Reorganization of the Supreme Court

Reorganization of the Supreme Court

Reorganization of the Supreme Court

Reorganization of the Supreme Court

Excerpt

On the 5th of February, 1937 President Roosevelt sent a message to Congress accompanied by a letter from the Attorney General and the draft of a proposed bill advocating the reorganization of the federal judiciary. One specific section of the proposal became of instant absorbing interest and controversy, that of adding to the number of justices on the Supreme Court. As the justices of the Court hold office for life and may not be required to resign, the President made the suggestion to add an additional justice for each justice who might remain on the court over six months after reaching the age of seventy, providing he had served on the bench for ten years, the total number of justices on the court at any time not to exceed fifteen. As six justices of the Supreme Court are seventy or over, the President would thus be entitled to appoint that number of new ones providing there was no resignation, under the usual procedure of approval by the Senate. The immediate result of the proposal was the precipitation of an intense and nation-wide discussion which has invaded all appropriate channels of public thought, the radio, press, platform, legislative forums, and other. In the short time it has been before the public as an active issue united movements as well as individual efforts have essayed to sway public opinion in favor of or against the plan, a lengthy hearing has been held before the Senate Judiciary Committee, and a flood of Congressional bills and alternative or modifying suggestions have been let loose.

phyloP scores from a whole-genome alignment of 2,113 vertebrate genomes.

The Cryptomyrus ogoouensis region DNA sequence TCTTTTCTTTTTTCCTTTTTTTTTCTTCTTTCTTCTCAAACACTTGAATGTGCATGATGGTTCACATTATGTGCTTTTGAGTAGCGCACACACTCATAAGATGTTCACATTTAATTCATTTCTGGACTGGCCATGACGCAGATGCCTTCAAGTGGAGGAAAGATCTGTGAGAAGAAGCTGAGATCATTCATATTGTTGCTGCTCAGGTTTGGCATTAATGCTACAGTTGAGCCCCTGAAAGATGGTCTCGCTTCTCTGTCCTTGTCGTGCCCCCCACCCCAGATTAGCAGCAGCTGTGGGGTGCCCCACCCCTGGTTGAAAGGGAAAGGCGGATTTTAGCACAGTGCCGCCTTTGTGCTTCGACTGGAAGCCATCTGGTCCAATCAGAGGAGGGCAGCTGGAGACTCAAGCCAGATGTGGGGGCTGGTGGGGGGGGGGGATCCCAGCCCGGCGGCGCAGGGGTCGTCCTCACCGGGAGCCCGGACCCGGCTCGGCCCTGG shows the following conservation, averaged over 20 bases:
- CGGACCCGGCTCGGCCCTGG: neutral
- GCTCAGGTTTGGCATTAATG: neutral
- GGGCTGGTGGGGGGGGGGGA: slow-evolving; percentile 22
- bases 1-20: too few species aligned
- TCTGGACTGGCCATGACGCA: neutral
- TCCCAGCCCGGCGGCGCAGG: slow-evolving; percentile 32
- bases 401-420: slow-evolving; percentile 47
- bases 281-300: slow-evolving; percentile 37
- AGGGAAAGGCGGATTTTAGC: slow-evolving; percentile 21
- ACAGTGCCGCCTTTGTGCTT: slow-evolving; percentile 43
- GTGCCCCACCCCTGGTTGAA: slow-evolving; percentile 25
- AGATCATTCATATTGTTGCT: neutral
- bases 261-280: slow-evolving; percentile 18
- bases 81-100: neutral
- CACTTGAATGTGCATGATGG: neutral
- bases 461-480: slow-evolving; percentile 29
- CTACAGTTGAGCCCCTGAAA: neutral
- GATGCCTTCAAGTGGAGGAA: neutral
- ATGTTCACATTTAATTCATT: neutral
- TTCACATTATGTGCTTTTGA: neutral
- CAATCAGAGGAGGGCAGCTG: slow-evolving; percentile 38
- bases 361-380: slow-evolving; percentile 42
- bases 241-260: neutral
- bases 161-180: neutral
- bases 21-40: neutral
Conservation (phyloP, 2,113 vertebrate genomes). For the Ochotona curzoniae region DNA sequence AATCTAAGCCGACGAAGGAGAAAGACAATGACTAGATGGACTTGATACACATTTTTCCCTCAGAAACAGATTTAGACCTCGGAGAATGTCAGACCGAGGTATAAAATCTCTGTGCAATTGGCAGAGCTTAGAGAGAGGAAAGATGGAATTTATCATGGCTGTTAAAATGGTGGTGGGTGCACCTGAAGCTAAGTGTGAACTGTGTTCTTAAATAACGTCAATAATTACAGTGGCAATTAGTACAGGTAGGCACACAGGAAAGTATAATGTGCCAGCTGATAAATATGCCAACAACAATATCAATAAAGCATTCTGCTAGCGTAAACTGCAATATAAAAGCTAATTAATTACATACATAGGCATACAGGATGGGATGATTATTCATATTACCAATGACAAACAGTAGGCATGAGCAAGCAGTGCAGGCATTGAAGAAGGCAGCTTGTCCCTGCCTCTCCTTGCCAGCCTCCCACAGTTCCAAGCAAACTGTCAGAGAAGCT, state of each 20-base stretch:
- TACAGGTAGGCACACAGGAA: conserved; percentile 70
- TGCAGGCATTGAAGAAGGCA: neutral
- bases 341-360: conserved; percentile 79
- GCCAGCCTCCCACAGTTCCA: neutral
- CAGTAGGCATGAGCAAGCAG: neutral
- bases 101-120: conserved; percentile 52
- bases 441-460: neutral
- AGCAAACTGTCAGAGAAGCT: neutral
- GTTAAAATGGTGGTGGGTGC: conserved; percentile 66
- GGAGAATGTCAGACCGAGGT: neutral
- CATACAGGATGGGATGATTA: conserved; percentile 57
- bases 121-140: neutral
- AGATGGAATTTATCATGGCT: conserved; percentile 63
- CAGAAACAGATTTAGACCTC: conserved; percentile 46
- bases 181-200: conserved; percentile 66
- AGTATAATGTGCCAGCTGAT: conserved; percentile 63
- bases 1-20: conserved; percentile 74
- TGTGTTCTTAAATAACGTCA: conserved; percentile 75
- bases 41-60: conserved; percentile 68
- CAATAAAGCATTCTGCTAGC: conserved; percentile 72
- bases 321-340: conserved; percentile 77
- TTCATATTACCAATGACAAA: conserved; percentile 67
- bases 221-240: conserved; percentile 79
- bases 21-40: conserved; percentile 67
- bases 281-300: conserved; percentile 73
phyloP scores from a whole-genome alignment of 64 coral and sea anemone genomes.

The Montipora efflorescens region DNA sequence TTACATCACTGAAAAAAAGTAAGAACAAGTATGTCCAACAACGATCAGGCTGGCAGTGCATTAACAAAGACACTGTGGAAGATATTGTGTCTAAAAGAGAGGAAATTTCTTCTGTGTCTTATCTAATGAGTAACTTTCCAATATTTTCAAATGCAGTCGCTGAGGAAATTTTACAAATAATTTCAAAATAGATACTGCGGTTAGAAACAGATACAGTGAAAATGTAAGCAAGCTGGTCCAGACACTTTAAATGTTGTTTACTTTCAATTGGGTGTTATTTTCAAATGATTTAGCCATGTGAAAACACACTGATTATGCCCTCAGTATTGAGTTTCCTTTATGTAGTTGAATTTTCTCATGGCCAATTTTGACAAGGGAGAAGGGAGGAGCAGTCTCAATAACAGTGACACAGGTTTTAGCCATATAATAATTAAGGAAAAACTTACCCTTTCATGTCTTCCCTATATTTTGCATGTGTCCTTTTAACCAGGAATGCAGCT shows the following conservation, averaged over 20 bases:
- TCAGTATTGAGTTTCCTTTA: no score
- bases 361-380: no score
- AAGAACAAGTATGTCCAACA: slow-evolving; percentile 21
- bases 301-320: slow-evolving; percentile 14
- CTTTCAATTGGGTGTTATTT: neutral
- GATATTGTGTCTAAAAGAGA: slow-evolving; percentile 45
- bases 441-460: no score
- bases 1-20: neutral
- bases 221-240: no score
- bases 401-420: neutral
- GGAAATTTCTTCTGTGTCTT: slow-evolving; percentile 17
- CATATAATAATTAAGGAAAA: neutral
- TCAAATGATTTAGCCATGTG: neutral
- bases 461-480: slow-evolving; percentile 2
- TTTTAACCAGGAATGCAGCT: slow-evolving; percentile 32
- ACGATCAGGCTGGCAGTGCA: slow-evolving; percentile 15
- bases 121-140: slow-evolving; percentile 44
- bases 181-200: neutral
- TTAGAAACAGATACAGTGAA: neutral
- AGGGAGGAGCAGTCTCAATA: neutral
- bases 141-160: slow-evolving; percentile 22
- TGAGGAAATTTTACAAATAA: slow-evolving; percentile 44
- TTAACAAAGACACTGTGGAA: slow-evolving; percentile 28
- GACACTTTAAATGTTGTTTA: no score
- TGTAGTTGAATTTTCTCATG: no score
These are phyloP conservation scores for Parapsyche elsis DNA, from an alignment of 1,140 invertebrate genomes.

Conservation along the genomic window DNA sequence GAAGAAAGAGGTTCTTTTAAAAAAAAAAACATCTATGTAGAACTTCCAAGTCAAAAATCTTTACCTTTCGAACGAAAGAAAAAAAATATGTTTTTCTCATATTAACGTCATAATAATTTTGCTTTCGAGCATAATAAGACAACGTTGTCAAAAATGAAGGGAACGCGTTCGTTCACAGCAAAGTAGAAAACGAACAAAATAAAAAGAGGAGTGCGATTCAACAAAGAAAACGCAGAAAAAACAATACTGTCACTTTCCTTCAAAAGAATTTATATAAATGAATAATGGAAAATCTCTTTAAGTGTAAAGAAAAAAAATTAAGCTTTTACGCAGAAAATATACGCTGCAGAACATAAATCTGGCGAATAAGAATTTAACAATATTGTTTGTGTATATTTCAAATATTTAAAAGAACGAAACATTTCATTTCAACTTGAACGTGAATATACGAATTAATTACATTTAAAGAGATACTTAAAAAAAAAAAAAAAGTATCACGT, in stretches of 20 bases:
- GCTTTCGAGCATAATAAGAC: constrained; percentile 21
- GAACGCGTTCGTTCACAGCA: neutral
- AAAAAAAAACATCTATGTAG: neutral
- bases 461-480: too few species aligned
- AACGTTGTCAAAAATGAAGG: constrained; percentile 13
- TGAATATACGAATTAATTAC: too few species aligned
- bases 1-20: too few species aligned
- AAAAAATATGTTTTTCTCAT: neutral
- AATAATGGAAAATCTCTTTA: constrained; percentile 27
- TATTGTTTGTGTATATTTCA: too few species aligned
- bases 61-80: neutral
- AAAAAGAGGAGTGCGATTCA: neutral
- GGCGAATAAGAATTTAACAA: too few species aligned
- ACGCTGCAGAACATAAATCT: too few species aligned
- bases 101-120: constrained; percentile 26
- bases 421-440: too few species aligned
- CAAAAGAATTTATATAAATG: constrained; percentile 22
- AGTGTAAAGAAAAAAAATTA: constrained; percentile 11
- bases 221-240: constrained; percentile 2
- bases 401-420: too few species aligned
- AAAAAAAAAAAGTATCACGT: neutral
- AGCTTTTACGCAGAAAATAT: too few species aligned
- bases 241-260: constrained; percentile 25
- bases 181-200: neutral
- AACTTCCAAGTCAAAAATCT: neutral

Altho presented as part of a larger plan for the reorganization of government in the interests of greater efficiency, several specific factors have been of weight . . .

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